By Basil Gala, Ph.D.
In Search of Meaning
Practically everybody would like our nation’s economic growth to be larger, a larger Gross National Product (GNP). A growing GNP is good, right? Business owners, managers, and investors love it, for it makes them richer. Workers want economic growth, for it means more jobs, higher pay, more benefits to enjoy. Government officials and politicians think growth is great, for it fills the treasury with cash for their programs. Even the arts and charities receive larger donations when everybody is making plenty of money. Yet, economic growth is a bitch goddess, not deserving our worship and adoration, because it’s leading inevitably to the destruction of the planet and the end of humanity.
Recession and depression
Still, economists stress that recessions and depressions are terrible for people and their societies, leading to widespread business failures, bancrupties, deaths of ruined investors jumping out of upper story windows, layoffs of workers, homicides and suicides of desperate fathers, widespread poverty and civil unrest, even revolutions and dictatorships. I agree that recessions should be avoided; but the best way to do that is to avoid economic growth. Each cycle of economic growth sows the seeds of the next recession by encouraging over-spending by consumers and businesses, fostering inefficiencies in production, and fueling inflation.
No growth is best
Monetary inflation from economic growth damages the health of commercial life. Companies make money even with expensive and shoddy products, because prices go up from the time they pay for materials to the time the sell their products. Negligent property owners enrich themselves simply by holding on to assets, paying off loans with depreciated dollars. Worse, well fed people inflate their waists with food or childbearing, which leads to an unhealthy society needing more expensive medical care and more jobs to feed more mouths and to employ new workers. Inflation, if allowed, tends to fluctuate randomly up or down, sometimes becoming uncontrollably high, making it difficult to estimate costs and causing investors to pour their money into unproductive things like gold, silver, or precious stones.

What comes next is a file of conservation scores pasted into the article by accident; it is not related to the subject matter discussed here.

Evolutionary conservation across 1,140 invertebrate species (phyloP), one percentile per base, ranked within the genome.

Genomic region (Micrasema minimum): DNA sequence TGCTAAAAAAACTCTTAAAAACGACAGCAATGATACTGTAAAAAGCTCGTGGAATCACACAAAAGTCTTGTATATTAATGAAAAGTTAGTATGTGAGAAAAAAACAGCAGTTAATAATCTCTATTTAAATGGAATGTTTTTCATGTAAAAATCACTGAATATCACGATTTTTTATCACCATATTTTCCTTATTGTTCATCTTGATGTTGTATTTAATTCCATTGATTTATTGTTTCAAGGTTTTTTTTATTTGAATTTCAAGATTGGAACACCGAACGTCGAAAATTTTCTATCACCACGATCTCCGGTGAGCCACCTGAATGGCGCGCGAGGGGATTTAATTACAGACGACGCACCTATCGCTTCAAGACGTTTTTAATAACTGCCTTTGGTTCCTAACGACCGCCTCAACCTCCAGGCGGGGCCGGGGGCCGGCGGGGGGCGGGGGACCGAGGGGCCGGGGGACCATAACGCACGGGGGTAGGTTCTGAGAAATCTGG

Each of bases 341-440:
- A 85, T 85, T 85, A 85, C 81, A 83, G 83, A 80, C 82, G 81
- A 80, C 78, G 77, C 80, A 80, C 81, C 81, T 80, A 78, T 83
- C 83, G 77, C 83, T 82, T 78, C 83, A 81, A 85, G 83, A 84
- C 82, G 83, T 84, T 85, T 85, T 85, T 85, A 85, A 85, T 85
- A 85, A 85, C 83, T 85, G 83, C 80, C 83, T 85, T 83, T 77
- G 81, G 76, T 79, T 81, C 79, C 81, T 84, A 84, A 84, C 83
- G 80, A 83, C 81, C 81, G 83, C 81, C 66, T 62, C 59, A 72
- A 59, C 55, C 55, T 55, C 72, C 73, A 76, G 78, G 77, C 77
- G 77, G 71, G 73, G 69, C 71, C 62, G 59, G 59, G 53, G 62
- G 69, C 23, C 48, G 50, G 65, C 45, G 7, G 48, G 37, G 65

Furthermore, inflation and growth cause the population to increase and pollute the environment more; recession shrinks populations and decreases threats to the planet, but causes suffering and hunger. The best situation to achieve is no growth and no recession, allowing population sizes to reach stable numbers and preserving healthy habitats for humanity and other living things.
A no-growth policy for the GNP and the population is best for our future. The simple life, with few luxuries in food, clothing, shelter and transportation will bring us better health. I try to follow this program in my life, and I recommend this to you and your community. Rich, high-calorie, high-fat foods cause individuals to get diabetes, heart-disease, and stroke. People then go to medicines, surgery, and forced idleness from disabilities, while the GNP increases in health care production to take care of them. Easy mechanical transportation weakens our bodies and deprives us of vital sources of exercise, while giant companies keep producing more automobiles, including gas guzzling SUVs. The GNP gets another boost. Instead of bicycling and walking, we go to gyms and spas to lose fat—more GNP. The Chinese had it right a few decades ago when their streets were like rivers of bicycles, with only a few cars moving slowly in the streams.
A simpler life
Am I proposing a return to the simple life of Jean Jacque Rousseau or Henry David Thoreau? Shall we go back to being noble savages, like the Last of the Mohicans, living the tribal life on the open land or in villages, recapturing our ancient communal life? Yes, to both questions with some exceptions.
I don’t want to give up on civilization which flourishes in larger cities only, or throw away scientific and technical progress, including space exploration, progress that has opened many new vistas that enrich and genuinely bettering our daily lives. Knowledge from scientific investigations is always good to have, and technical inventions can provide us with many tools for the good life in harmony with nature, tools such as solar power, genetics from DNA, and computers–storing, processing, displaying, and communicating vast amounts of information.